That’s the future that, I submit, would do more than any other to wreck Kirk Cameron’s sleep.

Comments:

#1 David Koepsell (Guest) on Wednesday December 24, 2014 at 9:26am

Tom, don’t you mean “whom”?

In any case, frightening an 80s sitcom has-been would be a weird competitive sport. I’ll posit you would definitely scare him more, but perhaps for different reasons than you suppose. In any case, your scenario for the future, while admirable, is highly unlikely. Mine is the path of least resistance and more likelihood of success. Now, off to Christmas Eve dinner for us. Enjoy work tomorroe Peace

#2 Beth Presswood (Guest) on Wednesday December 24, 2014 at 9:27am

So your solution to people thinking that Christmas is more Christian than it is is not EDUCATION, not visibility,  but telling all these potential atheists that they’re going to have to give up ONE more thing.  So not only stigma, losing family, but now you have to give up FUN because some ignorant people think it’s theirs. That’s a WINNING strategy, right there!!!

#3 Tom Flynn (Guest) on Wednesday December 24, 2014 at 9:44am

David, it depends. “Whom” would be right in the context of whom Cameron would fear more, you or me. “Which” applies in the contest of which future scenario Cameron would fear more, yours or mine. I was focusing more on the scenarios.

Beth, to the degree you associate the holidays with “fun,” it may be that you’ve already been co-opted. Here’s what I’m driving at: What did you do for Ramadan last year? I’m willing to guess you didn’t do anything for Ramadan because it’s not your tradition. And I’ll bet you don’t feel regretful about any fun you might have missed out on by skipping Ramadan (or Diwali, or an Eid, or whatever), for the same reason. As a non-Christian, I feel just as alienated from Christmas as I always did from Ramadan etc. It’s not my tradition any more, it’s not something I expect in my life. And whatever fun I associated with the holiday when I was Christian, now that I’m not, that’s fun that I don’t *expect* to have any more. With all due respect (honest), your focus on holiday fun suggests to me that you haven’t broken with Christianity as cleanly as you might think.

#4 Beth Presswood (Guest) on Wednesday December 24, 2014 at 9:48am

Ramadan is not an AMERICAN cultural holiday. Christmas is. I would co-opt any holiday I like for fun.

And how DARE you call my atheist cred into question.

#5 David Koepsell (Guest) on Wednesday December 24, 2014 at 9:51am

Perhaps that is the key difference between you and me, Tom. I was NEVER a Christian. In fact, half my family were secular Jews (many of whom also celebrate both Hanukkah and Christmas, by the way), so embracing the holiday as a family occasion is all it has ever been, and one I look forward to without a hint of Christian or other spirituality. People like me and my family are becoming more abundant, growing up without religious belief or church, and yet perfectly comfortable with secular celebrations of all sorts. We don’t feel “alienated” at all, because we were never part of a religion nor had any supernatural beliefs. I think that scenario is actually more threatening to religion in general, because it is more plausible, it is in fact occurring, and as belief dies, some traditions will likely continue absent the part they deem is most important. In any event, we shall see.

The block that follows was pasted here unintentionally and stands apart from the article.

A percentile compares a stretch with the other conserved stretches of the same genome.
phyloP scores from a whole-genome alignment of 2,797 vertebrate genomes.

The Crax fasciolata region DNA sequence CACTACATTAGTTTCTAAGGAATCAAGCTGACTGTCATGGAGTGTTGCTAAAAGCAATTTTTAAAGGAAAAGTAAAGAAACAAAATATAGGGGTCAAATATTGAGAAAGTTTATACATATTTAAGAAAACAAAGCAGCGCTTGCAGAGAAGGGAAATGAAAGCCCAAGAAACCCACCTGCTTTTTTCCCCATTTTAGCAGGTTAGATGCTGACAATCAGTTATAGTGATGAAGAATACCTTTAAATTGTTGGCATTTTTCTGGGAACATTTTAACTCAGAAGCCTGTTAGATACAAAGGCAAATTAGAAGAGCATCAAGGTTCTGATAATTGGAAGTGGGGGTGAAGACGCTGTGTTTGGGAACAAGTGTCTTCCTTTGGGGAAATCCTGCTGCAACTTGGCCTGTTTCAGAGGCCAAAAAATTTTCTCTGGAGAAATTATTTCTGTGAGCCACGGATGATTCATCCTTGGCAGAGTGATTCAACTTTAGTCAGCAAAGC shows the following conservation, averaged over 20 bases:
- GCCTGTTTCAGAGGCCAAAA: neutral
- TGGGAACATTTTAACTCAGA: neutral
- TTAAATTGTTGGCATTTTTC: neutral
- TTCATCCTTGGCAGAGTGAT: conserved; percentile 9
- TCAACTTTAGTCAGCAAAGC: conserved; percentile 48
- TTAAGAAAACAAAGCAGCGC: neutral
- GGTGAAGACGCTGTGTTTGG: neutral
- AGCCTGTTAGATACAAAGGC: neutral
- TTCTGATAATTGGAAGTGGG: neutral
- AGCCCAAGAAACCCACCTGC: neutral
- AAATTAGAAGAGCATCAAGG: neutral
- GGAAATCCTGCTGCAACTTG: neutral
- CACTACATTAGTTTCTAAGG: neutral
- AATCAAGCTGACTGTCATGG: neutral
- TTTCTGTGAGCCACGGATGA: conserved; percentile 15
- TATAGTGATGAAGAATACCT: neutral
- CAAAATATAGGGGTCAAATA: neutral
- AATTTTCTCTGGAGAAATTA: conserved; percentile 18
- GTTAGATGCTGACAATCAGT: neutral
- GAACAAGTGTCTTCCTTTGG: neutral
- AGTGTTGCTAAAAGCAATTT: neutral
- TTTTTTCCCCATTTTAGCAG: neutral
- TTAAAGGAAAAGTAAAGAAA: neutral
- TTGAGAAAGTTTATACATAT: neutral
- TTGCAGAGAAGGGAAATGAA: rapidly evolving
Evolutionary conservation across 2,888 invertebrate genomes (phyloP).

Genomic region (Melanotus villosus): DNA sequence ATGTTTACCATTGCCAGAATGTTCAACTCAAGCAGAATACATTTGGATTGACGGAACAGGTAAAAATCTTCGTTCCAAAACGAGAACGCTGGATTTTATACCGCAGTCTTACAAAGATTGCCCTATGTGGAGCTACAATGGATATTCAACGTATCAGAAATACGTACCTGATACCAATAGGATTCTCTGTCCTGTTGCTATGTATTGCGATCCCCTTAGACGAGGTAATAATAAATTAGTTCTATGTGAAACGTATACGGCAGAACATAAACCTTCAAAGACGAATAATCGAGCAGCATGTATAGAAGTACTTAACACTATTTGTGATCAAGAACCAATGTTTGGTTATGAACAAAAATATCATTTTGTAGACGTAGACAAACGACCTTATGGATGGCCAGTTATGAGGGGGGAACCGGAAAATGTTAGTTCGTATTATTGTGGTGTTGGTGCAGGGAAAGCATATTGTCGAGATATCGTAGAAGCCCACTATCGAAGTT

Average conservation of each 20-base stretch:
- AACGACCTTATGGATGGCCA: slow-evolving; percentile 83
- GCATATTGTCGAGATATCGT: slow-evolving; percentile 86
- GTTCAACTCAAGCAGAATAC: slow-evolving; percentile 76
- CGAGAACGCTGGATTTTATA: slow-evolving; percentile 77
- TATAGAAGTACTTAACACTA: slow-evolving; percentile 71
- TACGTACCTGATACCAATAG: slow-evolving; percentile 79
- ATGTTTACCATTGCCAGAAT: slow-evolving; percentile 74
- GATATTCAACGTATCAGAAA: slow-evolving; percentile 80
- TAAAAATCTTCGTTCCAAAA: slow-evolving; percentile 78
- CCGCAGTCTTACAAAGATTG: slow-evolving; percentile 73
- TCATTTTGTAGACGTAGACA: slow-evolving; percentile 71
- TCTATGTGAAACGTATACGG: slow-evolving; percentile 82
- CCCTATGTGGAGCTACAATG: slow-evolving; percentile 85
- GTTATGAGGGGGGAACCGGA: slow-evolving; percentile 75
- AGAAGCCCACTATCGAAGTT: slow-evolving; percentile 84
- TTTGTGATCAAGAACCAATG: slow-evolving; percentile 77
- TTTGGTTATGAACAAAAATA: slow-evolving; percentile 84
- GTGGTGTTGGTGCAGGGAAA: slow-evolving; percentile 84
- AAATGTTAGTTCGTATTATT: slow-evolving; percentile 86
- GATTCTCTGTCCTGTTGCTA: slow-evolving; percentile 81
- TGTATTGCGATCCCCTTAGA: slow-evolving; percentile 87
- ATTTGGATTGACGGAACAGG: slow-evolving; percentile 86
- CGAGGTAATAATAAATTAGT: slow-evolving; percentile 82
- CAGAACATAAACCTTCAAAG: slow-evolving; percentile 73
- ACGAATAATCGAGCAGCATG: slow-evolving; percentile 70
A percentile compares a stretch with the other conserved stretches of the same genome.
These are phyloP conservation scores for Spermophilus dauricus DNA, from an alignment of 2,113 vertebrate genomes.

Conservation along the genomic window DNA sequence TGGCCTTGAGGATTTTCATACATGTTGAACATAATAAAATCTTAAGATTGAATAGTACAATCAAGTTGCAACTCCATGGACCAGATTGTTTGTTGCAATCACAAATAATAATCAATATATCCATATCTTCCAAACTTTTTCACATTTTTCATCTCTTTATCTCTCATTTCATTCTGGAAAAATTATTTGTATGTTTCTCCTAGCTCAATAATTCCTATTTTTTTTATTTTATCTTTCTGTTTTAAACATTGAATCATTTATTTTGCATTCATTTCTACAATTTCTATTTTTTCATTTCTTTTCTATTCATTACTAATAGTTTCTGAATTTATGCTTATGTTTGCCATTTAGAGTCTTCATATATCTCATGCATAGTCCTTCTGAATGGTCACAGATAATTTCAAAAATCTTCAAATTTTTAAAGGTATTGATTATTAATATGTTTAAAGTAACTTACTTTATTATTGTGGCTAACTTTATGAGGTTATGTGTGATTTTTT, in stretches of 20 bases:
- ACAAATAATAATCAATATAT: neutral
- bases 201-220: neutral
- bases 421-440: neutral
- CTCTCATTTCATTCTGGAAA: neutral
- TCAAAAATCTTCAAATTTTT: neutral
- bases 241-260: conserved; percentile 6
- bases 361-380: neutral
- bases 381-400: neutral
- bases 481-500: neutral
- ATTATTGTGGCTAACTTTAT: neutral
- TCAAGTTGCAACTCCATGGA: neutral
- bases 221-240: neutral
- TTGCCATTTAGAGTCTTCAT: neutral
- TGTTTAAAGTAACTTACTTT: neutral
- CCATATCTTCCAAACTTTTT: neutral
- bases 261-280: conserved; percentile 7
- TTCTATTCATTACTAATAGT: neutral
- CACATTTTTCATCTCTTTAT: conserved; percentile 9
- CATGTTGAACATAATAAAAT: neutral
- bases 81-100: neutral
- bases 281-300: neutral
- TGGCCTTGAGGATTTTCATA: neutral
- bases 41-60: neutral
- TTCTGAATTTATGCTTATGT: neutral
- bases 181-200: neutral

#6 Beth Presswood (Guest) on Wednesday December 24, 2014 at 9:59am

Tom, you worry about your “witness” like a Christian does. You accept a Christian definition of atheism. Who’s more Christian in thought,  you or me, when I don’t let Christian stupidity define and confine me? I will have my cake and eat it too.

#7 Tom Flynn (Guest) on Wednesday December 24, 2014 at 10:05am

Beth, I disagree that Christmas is primarily an American holiday. It’s principally a Christian holiday, just as Ramadan is Muslim. A whole lot of Anglo-American filigree got piled on top of Christmas(Dickens, for one, was no Yankee), but the holiday’s still inescapably Christian. (See my passage about the “paradox of Christmas” in my original post.) I know your atheist cred is sound. But you might worry a bit about how other observers regard it, when you so enthusiastically and publicly embrace a, yes, Christian holiday.

#8 Beth Presswood (Guest) on Wednesday December 24, 2014 at 10:10am

I escape the Christianity in it all the time! It does not have to be Christian,  it can evolve.

I deal with stupid Christians by EDUCATING them , not by denying myself.

#9 Beth Presswood (Guest) on Wednesday December 24, 2014 at 10:15am

For all your Christian hate, you sure don’t realize how many Christians are HATEFUL LIARS. They can’t say “keep Christ in Christmas” in one breath and then question atheist Christmas in another. They are being bigots and their “confusion” is not genuine. They understand cultural Christmas,  they just want atheists to have to give something up, much like you do

#10 Jim MacIver (Guest) on Wednesday December 24, 2014 at 10:56am

I think a major ignored point in the thinking of Atheists and Humanists who celebrate Christmas, one I don’t even recall mentioned in Tom’s book, is for most children the first contact they have with Christianity and religion in general, is Christmas. Christmas is a fun family holiday that is remembered with fondness, by most, into adulthood.